Take the 2-minute tour ×
Stack Overflow is a question and answer site for professional and enthusiast programmers. It's 100% free.

I have a cronjob that calls a PHP file via CURL every hour from one of my computers. When the file is called, the PHP code retrieves the server time, since it should record it in a database field in HH:MM format.

Client and server are not perfectly synced, so, when the client calls the PHP file, it can happen that for the client it's 14 o'clock, while for the server it's still 13:59. 13:59 is not acceptable for my db, since I should have always 14:00, 15:00, 16:00 and so on.

I can't send parameters via CURL because of an unsolved issue with time and my computer AND I can't change the server time.

The only thing I could try is to adjust the time retrieved from PHP, and, when it's 13:59 (or even 14:01), adjust and save it as 14:00. Is there any PHP magics to solve this problem? My idea is to convert the time to 13,59 (or 14,01), then round them in some way, but maybe there are better options.

Any help is appreciated.

share|improve this question
It doesn't seem like you really want the server time. Why not use the local time? –  outis Dec 10 '11 at 9:45
As I said, I can't send the client time using a CURL POST parameter. –  AsTheWormTurns Dec 10 '11 at 10:20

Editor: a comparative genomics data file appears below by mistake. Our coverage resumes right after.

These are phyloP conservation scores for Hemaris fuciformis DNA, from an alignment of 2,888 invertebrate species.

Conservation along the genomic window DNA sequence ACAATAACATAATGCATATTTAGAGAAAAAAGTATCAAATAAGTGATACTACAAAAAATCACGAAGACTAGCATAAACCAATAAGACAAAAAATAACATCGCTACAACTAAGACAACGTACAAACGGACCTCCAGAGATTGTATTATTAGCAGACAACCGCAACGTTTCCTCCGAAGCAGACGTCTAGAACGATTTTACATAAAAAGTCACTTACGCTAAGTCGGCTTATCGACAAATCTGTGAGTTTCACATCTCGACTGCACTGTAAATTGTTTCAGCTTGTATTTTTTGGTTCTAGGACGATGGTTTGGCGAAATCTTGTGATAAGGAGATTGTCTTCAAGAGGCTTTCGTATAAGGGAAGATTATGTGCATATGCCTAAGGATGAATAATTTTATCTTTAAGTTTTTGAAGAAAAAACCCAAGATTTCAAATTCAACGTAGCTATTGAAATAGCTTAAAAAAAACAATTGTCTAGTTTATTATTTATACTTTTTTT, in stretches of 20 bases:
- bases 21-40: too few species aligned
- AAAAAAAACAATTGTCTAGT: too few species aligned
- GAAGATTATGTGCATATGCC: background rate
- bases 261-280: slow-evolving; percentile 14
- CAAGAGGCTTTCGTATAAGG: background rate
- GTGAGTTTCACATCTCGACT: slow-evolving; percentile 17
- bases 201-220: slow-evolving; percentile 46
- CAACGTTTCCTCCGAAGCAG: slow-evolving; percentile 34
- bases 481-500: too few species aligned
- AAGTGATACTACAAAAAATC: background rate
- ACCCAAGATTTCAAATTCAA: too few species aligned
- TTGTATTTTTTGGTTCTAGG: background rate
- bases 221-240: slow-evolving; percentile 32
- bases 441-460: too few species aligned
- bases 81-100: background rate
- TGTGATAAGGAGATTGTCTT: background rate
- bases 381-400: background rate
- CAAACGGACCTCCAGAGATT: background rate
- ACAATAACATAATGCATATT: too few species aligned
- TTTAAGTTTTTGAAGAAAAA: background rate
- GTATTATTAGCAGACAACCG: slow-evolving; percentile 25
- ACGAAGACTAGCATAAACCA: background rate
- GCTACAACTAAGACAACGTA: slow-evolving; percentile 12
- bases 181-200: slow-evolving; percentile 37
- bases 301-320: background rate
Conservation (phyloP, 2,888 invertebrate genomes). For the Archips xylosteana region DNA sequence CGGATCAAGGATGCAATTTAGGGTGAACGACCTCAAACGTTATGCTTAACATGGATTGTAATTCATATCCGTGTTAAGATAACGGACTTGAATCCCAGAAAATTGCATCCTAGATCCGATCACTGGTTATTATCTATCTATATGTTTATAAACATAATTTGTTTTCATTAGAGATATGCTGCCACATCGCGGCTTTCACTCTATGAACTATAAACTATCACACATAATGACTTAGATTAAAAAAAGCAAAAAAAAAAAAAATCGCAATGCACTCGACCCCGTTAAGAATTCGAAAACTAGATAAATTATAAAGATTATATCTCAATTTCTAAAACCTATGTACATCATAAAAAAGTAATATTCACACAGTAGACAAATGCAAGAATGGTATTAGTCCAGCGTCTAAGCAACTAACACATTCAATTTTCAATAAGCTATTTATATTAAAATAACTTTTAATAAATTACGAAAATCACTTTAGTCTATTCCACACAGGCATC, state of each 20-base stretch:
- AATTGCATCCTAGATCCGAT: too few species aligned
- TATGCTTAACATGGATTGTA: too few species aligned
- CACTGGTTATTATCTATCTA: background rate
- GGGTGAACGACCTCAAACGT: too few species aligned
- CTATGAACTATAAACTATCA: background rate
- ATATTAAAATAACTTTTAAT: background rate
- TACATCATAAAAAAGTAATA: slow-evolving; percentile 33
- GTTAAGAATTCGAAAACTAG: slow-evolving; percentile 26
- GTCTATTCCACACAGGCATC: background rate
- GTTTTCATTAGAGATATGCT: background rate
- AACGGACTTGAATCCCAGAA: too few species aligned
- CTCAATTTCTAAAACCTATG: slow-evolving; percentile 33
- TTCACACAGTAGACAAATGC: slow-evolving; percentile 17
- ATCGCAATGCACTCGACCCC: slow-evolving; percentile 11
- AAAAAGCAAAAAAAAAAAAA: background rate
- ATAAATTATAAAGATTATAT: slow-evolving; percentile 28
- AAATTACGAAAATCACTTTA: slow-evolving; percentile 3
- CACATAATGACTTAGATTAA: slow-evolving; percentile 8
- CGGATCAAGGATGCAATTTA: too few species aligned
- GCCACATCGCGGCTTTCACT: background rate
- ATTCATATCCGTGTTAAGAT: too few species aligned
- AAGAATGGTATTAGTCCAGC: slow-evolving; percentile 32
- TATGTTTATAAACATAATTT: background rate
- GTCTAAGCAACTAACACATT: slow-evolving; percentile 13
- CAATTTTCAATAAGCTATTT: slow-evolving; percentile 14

Are you talking about recording the time on the server, or the client? Note you don't need to post data, you can also pass data via the query string. This is easier if you create a shell script for the request and use the script for the cron job. –  outis Dec 10 '11 at 10:34

3 Answers 3

up vote 3 down vote accepted

The simplest way to get the nearest hour in an HH:MM format string that I can think of is:

FIXED (again)

$nearest_hour = str_pad(round(date('H') + ((date('i') - 1) / 60)),2,'0',STR_PAD_LEFT).':00';
share|improve this answer
So, your idea is to get 13.9 or 14.1, then round them. If so, it is exactly the compact code I was looking for. –  AsTheWormTurns Dec 10 '11 at 10:16
That's the idea - convert hours:minutes to a decimal float, then round it to the nearest integer. –  DaveRandom Dec 10 '11 at 10:21
I like it, thank you very much. –  AsTheWormTurns Dec 10 '11 at 10:28
@AsTheWormTurns I have just realised that the original code is slightly flawed, because it does not account for seconds and will give 9:00 when the time is 9:30:59, when it should be 10:00. For your purposes this probably does not matter, since the time on your server/client is unlikely to be that for out, but for completeness I have updated with a fix. –  DaveRandom Dec 10 '11 at 10:58
It doesn't matter for my purposes, but thanks for the quick fix. –  AsTheWormTurns Dec 10 '11 at 11:25
$time = '13:59';
list($h, $m) = explode(':', $time);
$h += $m > 30;

echo $h . ':00';

how about such dummy solution? ;-)

share|improve this answer

Say you have your time string in $time formatted as HH:MM and the timestamp in $timestamp. You do:

$t_str = explode(':', $time);
$hour = (int)t_str[0];
$min = (int)t_str[1];
if($min >= 30)

if($hour == 24)
 $hour = 0;

$time = "{$hour}:00";

And your time will be set appropriately.

share|improve this answer
explode accepts delimiter as a first argument, not second –  zerkms Dec 10 '11 at 9:33
@zerkms Yeah I just noticed my error and corrected it. Thanks. –  AlQafir Dec 10 '11 at 9:34

Your Answer


By posting your answer, you agree to the privacy policy and terms of service.

Not the answer you're looking for? Browse other questions tagged or ask your own question.